Tuesday, June 25, 2013

Never Quit Fighting

Let me tell you a story.

Once upon a time.....

No, I can't.

Three times now, I have tried to start this blog post. The idea..the concept...the rough outline...was to make it fairy-tale-ish about a boy with a smidgen of talent and a ton of hard work who trained for 15 years and is now one of those "where did he come from?" overnight successes.

But I can't tell that story. I don't know enough of the details. I know enough of the background to be able to appreciate the now, but I don't know enough to weave a story that will delight and pull you in.

What I do know is that 15 months ago I met a young man who was, quite possibly, at one of the lowest points he'd visited in quite awhile.

He had, literally, left all family and friends and moved to a new town to live and train with a group of professional runners - all with the idea of working with some of the best, and in doing so, making himself better.

Through no fault of the program or the people in it, things didn't pan out quite like he had hoped. It simply wasn't a good fit for him.

On top of that, he'd suffered an injury less than a month after arriving. It was the first time he'd really had to deal with an injury that affected his performance, and it plagued him the rest of his time here.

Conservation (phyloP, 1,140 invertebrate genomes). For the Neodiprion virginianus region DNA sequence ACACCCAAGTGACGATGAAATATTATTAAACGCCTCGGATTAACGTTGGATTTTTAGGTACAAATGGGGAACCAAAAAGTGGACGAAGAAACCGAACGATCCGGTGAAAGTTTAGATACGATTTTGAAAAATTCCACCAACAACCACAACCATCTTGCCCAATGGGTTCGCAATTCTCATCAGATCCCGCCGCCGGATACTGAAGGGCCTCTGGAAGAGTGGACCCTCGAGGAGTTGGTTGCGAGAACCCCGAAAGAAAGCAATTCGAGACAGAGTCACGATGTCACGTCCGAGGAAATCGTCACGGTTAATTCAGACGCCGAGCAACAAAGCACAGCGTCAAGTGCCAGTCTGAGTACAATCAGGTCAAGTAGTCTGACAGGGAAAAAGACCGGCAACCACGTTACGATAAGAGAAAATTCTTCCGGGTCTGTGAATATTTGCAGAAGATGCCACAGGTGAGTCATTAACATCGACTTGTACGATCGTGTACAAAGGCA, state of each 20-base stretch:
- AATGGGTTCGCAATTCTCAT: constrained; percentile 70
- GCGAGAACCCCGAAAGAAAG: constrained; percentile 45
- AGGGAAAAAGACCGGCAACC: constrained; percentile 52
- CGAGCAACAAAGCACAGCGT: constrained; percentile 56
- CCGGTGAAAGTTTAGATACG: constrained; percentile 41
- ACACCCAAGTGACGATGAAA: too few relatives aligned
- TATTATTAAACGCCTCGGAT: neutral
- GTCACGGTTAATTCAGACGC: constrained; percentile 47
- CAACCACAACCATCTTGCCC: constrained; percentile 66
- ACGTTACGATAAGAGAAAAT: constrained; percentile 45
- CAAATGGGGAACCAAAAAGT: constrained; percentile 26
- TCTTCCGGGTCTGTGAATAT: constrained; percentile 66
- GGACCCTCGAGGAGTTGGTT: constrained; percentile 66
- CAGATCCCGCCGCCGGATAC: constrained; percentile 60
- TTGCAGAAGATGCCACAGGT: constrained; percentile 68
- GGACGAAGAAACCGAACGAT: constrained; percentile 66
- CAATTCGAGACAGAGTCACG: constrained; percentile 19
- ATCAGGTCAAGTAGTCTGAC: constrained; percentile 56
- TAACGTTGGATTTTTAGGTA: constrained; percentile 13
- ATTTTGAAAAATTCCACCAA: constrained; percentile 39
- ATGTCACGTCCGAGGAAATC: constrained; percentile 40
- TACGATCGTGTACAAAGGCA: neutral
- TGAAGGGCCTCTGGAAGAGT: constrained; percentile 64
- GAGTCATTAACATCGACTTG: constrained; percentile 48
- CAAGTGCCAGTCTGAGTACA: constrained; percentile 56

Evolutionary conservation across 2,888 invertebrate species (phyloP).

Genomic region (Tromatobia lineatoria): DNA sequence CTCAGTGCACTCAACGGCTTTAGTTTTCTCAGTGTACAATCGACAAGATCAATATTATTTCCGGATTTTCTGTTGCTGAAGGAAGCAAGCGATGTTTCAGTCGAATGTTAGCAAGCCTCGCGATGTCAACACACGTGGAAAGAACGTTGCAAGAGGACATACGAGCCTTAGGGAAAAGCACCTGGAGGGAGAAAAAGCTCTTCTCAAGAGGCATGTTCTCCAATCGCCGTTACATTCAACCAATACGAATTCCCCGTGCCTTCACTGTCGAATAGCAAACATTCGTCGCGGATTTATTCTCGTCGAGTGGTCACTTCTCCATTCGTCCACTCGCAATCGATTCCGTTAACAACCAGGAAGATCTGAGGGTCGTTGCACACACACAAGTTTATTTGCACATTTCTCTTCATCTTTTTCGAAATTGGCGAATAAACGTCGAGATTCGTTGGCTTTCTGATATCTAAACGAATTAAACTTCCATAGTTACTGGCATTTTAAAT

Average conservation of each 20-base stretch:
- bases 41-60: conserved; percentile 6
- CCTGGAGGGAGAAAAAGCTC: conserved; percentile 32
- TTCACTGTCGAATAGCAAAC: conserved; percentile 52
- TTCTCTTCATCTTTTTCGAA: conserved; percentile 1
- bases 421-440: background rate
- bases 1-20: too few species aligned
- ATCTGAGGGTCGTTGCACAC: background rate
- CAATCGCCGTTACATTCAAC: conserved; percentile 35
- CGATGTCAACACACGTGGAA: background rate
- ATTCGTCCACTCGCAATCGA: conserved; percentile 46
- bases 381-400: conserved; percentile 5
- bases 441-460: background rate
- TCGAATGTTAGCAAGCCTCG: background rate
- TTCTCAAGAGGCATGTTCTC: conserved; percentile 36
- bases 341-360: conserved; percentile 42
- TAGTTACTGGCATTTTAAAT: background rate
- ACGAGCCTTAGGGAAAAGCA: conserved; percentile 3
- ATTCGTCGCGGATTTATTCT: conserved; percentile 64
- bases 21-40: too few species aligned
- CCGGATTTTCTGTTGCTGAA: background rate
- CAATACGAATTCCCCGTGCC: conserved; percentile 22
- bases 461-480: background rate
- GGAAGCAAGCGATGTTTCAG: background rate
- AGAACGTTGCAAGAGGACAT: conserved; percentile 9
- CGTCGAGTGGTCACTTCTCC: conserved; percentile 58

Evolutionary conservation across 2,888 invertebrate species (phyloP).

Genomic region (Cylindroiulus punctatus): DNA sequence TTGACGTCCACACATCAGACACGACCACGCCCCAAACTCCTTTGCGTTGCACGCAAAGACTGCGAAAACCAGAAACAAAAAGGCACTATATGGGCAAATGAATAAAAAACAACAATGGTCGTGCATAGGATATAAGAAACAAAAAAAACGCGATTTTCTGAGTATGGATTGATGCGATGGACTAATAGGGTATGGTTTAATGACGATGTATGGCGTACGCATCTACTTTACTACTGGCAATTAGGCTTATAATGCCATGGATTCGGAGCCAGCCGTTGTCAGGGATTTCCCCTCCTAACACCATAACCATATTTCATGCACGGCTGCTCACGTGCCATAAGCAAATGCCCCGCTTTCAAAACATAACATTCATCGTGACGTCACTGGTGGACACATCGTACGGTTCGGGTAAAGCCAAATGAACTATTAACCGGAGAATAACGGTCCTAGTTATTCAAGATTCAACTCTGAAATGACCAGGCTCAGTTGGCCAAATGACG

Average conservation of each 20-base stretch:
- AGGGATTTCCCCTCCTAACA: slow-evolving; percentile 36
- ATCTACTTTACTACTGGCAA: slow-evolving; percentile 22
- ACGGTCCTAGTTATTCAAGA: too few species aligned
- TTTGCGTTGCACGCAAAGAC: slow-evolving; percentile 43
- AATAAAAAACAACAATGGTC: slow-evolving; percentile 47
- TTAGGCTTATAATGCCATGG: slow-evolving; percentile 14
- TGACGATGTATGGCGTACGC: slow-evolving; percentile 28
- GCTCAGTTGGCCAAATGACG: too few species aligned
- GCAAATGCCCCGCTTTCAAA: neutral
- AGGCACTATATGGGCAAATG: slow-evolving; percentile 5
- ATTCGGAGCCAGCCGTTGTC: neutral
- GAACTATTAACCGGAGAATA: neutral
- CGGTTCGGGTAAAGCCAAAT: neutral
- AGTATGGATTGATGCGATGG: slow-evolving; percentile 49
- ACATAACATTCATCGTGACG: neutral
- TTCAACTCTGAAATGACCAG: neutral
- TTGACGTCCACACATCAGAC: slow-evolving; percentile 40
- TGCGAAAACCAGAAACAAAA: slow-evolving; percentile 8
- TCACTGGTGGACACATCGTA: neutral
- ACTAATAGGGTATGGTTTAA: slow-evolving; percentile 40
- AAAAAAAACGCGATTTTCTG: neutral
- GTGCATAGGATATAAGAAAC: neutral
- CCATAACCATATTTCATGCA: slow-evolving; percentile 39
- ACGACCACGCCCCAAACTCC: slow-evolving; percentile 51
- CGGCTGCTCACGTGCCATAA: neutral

He regressed in his rise to the top of his sport. His times were off. His finishes were less than expected. He pulled up and was DNF in a race for the first time in his life.

And yet, he never wavered. He still trained. He ate what he was supposed to eat, he ran when he was supposed to run, he worked out when he was supposed to work out, he did physical therapy for the injury religiously.

And he went back home - back to the coaches and the trainers and the support network that had worked for him in the past. That was last July.

Still, it has not been an easy year. The running coach has emailed workout routines to him from two time zones away. The strength coach accepted a new job and moved to a different state just a handful of months after this guy returned home.

He is not sponsored fully by an athletic company the way most elite runners are. (He is sponsored partially by Brooks - we must give props where props are due.) He has a full-time job as an elementary teacher for disadvantaged kids. His training must be done before and after school - often starting at 6 a.m. and not finishing until nearly bedtime. And yet, he has persevered.

Because of his dedication...even determination...even stubborn doggedness...his return to form has been measurable this year. Winning races. Setting new personal best times. Turning in the fastest mile ever run on Tennessee soil. 

4th Place Finish at USA Outdoor Nationals
(Always look for the bright yellow)
Des Moines, June 22

And ultimately placing 4th at the USA Track & Field Outdoor Nationals this past weekend in his chosen event, the 1500m. Watch the video of the finals - at no time EVER during the entire race was his name mentioned. At the bell for the last lap, he was tied for last place in a field of 12. In the last 400 meters, he passed 8 of the fastest men in the country. He ran with former US champions and world competitors and Olympians, and he placed 4th.